All this has me wondering if empathy is much good at all.  I recently completed Edwin Friedman’s A Failure of Nerve.  If you aren’t familiar with systems theory, you probably should be.  His basic argument in this book is that leaders lead best who lead themselves.  That is, the best leaders are able to remain connected while staying differentiated (not “bound up” on a core level with those one leads).  Doing so enables leaders to take well-defined stances that, if maintained, encourage growth on the part of those around her or him.

Empathy, as it turns out, is counterproductive to this model of leadership (and maturity).  Friedman points out that “empathy” entered our language very recently, and yet in its short history has come to be viewed as indispensable in all kinds of professions and contexts.

“As lofty and noble as the concept of empathy may sound, and as well-intentioned as those may be who make it the linchpin idea of their theories…societal regression has too often perverted the use of empathy into a disguise for anxiety, a rationalization for failure to define a position, and a power tool in the hands of the “sensitive”…I have consistently found the introduction of the subject of “empathy” into family, institutional, and community meetings to be reflective of, as well as an effort to induce, a failure of nerve among its leadership.”

The basic assumption of empathy is understanding.  The classic illustration is that sympathy can look down on someone from above with pity, but empathy puts us right next to the person in trouble.  Friedman’s argument – and he is not a reactionary arch-conservative but a Reformed Rabbi and counselor – is that the empathetic stance is actually counter-productive to the growth and “self-regulation” (read: maturation, development, positive change) of the others we seek to help.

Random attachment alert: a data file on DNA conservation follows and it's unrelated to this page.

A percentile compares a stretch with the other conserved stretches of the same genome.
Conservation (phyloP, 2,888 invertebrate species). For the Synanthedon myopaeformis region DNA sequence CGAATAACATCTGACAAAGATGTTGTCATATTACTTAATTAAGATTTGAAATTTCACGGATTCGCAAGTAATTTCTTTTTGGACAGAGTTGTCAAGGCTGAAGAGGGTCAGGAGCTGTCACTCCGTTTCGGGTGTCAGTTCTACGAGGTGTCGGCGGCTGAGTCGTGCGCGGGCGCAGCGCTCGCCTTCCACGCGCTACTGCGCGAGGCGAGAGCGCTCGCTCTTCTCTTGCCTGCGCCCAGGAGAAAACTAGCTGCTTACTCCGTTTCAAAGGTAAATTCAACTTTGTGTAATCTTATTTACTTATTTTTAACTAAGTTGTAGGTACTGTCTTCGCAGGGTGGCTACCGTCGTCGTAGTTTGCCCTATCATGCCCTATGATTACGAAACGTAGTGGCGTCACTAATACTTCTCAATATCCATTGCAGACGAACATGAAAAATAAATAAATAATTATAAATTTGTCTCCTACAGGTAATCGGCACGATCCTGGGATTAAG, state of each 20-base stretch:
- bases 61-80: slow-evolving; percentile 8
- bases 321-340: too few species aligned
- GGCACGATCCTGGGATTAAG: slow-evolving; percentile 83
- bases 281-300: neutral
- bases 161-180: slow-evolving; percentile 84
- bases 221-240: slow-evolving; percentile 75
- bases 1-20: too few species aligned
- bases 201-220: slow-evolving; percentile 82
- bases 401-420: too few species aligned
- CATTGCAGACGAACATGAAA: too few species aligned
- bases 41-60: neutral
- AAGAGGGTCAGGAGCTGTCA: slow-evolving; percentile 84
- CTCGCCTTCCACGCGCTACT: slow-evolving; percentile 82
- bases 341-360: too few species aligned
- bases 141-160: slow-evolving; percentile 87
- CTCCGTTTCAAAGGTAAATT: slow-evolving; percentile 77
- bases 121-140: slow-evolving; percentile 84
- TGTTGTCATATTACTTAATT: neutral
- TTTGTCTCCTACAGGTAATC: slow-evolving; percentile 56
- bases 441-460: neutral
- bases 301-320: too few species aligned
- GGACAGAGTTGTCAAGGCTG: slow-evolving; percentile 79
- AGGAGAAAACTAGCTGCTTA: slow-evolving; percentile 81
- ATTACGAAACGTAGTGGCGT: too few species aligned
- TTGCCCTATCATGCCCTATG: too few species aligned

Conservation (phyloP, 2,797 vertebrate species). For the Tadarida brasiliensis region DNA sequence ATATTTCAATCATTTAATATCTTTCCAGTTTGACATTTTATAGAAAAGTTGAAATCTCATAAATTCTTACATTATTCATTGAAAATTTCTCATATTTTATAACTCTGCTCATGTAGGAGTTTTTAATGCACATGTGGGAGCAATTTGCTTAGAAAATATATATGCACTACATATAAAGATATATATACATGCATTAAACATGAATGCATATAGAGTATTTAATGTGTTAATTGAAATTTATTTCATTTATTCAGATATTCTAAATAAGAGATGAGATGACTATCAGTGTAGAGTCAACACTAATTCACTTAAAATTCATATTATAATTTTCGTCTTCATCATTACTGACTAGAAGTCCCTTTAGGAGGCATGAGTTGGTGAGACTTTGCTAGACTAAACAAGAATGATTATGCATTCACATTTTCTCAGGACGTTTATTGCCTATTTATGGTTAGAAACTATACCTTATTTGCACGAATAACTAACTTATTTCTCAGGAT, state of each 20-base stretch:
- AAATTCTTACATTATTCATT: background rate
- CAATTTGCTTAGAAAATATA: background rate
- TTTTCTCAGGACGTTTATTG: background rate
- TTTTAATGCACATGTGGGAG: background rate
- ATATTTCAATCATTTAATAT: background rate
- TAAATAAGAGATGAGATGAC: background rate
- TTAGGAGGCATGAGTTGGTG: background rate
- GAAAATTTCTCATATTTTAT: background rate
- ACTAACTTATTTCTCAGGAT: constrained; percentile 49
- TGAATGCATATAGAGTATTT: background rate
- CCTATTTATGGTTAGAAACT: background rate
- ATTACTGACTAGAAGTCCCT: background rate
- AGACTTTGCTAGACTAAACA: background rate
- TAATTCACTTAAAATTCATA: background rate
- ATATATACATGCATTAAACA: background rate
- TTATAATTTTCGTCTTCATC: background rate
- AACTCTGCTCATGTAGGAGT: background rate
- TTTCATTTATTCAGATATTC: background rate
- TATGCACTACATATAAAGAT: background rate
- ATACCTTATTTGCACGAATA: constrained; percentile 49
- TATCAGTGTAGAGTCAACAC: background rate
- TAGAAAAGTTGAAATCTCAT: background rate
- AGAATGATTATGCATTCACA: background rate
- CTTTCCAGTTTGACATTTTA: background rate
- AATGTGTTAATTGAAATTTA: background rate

The bottom line:

“Forces that are un-self-regulating can never be made to adapt toward the strength of a system by trying to understand or appreciate their nature…it is self-regulation, not feeling for others, that is critical in the face of entities which lack that quality.” (133-135).

What do you think?  Is empathy actually holding back our churches, families, and communities?  Is empathy the enemy?

24 views

Kanye: A symptom, not a disease

The outrage over Kanye’s recent antics at the MTV movie awards are largely an exercise in missing the point: the problem is not Kanye, the problem is us.  We; you; me; us; our kids; our brothers and sisters, nieces and nephews…we all allow people of Kanye’s caliber to amass millions of dollars and have a profound impact on the lives of our young people.

Contra the President, who self-reverently called us “the ones we have been waiting for,” we should be pointing the fingers at ourselves.  This is simply further evidence of a sick culture.  Many artists have problems, but traditionally even artists with problems can show a modicum of class.

Sadly, Christians are a part of all this.  Our kids buy these albums.  I’ve danced to him.  All further evidence that we are entrenched in a world of sin that we cannot extricate ourselves from entirely.  That is why the “Armor of God” is a daily excercise in humility and vigilance.  We must remember who we are – and whose we are – every day.  When we forget, we allow ourselves to fall victim to the most base aspects of our existence.  Our art, and our artists, are merely a reflection of this.

0 views

What hath the Pope to do with the President?

I came across this naughty little quote while reading the most recent edition of Ratzinger/Benedict XVI’s Eschatology: Death and Eternal Life:

People still have hopes for the historical process, but these impulses, now strangers to faith, have been transformed into a secular faith in progress.

This reminds me of the quasi-religious character with which President Obama’s campaign and current reign have been met.  Certainly the fervor and the frenzy surrounding Obama, especially by a 20-something generation normally marked by apathy, was something unique.  I think Ratzinger has hit the nail on the head here: in our modern Western search for meaning outside the Christian faith, we are looking for other outlets for our energy and our eschatological hope.

The liberal sentiment that Obama aroused is, of course, but a bastard child of Marxist faith in human progress (which is, as he points out, an attempt at eschatology without God).  It makes me question, though, whether we are so “postmodern” as our intellectuals seem to think.  The kind of secularized (read: vacuous) faith that Obama has roused can only lead one to believe that the project of modernity is alive and well.  As Mark Twain said upon reading his own obituary, “Reports of my death are greatly exagerrated.”

0 views
%d bloggers like this: